Republican News

Republican News

WASHINGTON, D.C. – U.S. Sen. Lisa Murkowski (R-Alaska) today welcomed the National Park Service’s decision to develop regulations recognizing the rights of subsistence users to collect wild berries, birch bark, seaweed, beach grass, and other renewable traditional foods and handcraft material in Alaska’s national parks.

“This decision – while long overdue – is a small step in the right direction. It finally brings the National Park Service’s rules into alignment with the Alaska National Interest Lands Conservation Act’s goal of ensuring Alaskans can continue to live a subsistence lifestyle despite the prevalence of federally managed land in the state,” Murkowski said. “The truth is that rural residents have been carrying out these activities on their traditional lands for generations, but it’s important that federal regulations reflect and respect that reality. I thank the National Park Service for listening to me on this issue.”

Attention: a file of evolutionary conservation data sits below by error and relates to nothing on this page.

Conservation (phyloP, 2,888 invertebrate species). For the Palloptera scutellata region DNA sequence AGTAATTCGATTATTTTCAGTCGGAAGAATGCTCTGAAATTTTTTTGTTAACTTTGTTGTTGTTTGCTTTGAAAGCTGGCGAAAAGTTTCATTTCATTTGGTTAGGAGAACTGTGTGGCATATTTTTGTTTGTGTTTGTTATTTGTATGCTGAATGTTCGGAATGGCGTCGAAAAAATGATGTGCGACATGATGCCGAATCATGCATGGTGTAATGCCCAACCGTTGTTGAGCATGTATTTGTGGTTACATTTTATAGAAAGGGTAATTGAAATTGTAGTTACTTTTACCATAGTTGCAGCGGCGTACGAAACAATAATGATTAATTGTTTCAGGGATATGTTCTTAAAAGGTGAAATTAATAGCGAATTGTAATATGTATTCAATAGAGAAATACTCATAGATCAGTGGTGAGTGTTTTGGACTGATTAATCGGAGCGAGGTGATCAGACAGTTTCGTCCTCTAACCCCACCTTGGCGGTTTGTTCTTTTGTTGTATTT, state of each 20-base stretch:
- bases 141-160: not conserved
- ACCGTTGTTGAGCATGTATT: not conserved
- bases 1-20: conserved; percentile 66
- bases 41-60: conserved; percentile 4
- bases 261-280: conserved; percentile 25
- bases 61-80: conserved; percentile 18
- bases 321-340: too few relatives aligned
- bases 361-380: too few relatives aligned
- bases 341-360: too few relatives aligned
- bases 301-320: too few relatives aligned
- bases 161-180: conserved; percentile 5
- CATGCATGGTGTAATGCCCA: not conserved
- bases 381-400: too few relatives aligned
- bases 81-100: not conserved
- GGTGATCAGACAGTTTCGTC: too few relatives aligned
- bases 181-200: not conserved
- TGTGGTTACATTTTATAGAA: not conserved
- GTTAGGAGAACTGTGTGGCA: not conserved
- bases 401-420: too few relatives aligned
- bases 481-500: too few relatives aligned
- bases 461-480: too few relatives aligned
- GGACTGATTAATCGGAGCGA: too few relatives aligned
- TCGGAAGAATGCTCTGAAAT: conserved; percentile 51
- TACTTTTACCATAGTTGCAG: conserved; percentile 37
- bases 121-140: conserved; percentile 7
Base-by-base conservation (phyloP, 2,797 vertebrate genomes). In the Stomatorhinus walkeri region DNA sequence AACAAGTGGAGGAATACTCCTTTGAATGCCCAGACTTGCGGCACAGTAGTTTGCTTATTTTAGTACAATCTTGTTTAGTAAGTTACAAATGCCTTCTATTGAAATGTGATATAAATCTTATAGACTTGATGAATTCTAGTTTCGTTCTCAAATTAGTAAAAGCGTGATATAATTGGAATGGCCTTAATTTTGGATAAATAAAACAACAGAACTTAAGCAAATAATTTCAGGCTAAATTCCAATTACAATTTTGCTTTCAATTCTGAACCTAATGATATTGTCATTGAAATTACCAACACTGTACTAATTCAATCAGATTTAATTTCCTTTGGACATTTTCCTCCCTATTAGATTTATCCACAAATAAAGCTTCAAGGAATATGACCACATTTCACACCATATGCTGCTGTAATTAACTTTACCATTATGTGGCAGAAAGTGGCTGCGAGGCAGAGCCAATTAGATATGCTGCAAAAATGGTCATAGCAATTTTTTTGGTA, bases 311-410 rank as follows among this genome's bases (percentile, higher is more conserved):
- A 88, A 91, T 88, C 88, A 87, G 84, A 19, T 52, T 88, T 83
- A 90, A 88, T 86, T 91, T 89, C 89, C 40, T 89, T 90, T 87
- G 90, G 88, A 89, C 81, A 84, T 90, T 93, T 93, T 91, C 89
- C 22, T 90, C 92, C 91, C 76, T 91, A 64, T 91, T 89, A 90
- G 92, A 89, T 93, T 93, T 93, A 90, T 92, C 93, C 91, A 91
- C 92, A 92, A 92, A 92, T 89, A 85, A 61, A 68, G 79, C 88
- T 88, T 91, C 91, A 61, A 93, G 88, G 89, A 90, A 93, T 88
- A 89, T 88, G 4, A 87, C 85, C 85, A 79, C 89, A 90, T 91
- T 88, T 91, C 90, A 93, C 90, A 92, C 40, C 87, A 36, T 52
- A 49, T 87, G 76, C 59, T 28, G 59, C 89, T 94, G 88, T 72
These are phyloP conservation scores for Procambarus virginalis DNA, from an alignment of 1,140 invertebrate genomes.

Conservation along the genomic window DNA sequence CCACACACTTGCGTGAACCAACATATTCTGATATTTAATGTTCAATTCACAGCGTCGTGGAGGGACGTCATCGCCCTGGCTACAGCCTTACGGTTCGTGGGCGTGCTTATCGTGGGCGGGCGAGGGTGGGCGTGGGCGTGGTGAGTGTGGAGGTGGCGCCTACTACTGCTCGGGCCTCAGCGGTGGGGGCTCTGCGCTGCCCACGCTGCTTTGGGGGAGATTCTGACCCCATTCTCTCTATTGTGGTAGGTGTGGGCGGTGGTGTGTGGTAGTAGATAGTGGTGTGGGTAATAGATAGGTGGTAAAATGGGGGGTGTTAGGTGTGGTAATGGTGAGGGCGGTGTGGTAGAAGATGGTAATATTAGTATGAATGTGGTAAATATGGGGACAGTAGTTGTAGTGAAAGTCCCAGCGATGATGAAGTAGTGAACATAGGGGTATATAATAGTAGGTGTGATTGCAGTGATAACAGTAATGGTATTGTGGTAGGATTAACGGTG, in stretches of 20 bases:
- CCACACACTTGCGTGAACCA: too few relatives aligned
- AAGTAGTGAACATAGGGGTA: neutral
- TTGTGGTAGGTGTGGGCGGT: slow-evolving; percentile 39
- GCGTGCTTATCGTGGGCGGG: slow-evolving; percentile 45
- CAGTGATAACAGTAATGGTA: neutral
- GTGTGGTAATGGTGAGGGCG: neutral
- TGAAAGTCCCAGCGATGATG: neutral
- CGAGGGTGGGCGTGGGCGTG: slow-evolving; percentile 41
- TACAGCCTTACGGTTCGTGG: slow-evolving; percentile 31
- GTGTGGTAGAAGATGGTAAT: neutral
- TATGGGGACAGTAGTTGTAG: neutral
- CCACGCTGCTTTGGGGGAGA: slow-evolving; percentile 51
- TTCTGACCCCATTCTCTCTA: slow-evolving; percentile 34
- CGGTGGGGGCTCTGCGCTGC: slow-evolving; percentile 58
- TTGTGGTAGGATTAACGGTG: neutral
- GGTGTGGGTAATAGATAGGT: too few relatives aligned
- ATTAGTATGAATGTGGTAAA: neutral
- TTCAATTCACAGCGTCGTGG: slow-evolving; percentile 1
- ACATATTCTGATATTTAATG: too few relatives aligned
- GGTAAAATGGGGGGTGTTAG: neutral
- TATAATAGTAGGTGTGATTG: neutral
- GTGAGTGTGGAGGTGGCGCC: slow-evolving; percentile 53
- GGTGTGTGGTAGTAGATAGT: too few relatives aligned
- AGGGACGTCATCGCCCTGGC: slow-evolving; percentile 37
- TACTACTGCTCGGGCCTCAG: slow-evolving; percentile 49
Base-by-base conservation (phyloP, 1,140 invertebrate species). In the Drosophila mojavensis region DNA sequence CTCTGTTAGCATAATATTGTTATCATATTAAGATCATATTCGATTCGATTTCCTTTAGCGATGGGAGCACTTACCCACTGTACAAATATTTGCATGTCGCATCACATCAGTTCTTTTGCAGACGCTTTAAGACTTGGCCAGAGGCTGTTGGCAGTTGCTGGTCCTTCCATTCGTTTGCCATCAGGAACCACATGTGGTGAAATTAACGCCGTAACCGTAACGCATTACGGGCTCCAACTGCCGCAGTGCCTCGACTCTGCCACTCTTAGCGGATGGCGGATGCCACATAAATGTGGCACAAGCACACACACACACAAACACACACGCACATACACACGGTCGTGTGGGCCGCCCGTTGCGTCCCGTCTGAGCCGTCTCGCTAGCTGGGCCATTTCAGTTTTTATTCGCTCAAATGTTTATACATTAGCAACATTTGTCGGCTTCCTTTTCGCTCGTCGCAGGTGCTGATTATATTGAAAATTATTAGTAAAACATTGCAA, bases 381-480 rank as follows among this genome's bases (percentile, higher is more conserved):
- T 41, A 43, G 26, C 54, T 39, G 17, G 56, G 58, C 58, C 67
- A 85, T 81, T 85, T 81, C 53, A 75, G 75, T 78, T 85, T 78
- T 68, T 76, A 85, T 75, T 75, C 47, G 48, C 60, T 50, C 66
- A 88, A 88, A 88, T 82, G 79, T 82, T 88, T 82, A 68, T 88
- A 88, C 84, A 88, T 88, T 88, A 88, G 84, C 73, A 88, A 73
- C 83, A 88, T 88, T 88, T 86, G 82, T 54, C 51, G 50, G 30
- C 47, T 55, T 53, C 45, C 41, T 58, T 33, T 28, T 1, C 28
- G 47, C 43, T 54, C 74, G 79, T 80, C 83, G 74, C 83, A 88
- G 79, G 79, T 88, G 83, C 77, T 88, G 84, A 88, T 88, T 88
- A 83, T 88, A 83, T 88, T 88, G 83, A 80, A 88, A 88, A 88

The new regulations will officially recognize the rights of subsistence users to collect resources to make and use handicrafts for personal or family uses, to barter them, or to sell them as customary trade.

Murkowski, Alaska’s senior senator and the top Republican on the Senate Energy and Natural Resources Committee, has continually pressed federal land managers to improve subsistence management in Alaska.